This sermon is part of the sermon series "Can Smart People Believe in God?". See series.
We're in the series called "Can Smart People Believe In God?" and we're thinking through some really important issues. Today we'll be talking with philosopher Dallas Willard, on whose book, Knowing Christ Today, this series is based. Dallas Willard has been a professor at the University of Southern California since 1965. He specializes in epistemology: the study of how we know what we know.
Dallas holds an esteemed place in the world of scholarship and academic life, which I mention because in this series we're talking about the most important questions human beings can grapple with: Is there a God? Can that God be known? What does God's existence mean for human life?
We often get so caught up in day-to-day living that we don't give hard thought to these questions, so we're going to think really seriously—not abstractly or theoretically, but accessibly—about what matters most to every single human being.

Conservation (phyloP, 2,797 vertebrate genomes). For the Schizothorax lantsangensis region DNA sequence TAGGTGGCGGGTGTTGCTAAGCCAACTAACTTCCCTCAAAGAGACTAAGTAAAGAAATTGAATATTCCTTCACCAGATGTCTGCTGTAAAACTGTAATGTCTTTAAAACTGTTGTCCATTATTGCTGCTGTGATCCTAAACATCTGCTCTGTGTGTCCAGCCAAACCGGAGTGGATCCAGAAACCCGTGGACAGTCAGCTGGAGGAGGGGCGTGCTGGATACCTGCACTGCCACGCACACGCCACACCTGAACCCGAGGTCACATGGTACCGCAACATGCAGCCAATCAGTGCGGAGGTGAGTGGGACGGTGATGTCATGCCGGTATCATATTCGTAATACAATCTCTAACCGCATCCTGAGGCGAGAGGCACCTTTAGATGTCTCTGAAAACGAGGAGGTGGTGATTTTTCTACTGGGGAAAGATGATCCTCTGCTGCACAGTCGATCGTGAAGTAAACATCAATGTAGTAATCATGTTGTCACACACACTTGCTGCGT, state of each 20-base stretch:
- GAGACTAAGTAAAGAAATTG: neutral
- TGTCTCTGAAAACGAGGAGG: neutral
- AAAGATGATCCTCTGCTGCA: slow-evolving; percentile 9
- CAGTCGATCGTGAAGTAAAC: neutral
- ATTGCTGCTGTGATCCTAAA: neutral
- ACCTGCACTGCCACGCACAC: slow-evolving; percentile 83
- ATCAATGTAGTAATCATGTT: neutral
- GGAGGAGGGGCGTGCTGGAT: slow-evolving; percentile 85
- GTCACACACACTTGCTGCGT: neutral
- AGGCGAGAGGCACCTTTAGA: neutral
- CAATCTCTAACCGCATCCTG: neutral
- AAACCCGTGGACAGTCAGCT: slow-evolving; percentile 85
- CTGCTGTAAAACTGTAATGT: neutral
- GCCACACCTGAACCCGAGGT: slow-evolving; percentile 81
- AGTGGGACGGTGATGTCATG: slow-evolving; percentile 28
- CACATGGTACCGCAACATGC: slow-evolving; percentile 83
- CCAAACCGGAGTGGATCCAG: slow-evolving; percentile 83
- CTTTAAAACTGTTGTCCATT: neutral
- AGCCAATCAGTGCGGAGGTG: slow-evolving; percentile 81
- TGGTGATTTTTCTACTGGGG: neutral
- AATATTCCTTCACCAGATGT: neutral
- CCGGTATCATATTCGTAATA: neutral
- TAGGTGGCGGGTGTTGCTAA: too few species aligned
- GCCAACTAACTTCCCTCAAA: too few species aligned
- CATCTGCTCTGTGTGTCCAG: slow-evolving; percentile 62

A lot of times in churches, we feel we can only talk about what we think we're supposed to believe, and then we're left with real doubts and questions. But we'd like to be a place where we can talk openly and freely about what it is that we really think and believe. I want this to be a very open conversation and one you'll find yourself thinking about for a long time. So let's begin.
John Ortberg: One of our main questions in this series is this: What is the value of right knowledge?
Dallas Willard: The value of knowledge is that it enables you to deal effectively with reality. That is the value of having knowledge. That is true whether you're flying airplanes, or operating on brains, or whatever it may be. You want more than just faith, because you can believe stuff and still be wrong. That is where knowledge ...
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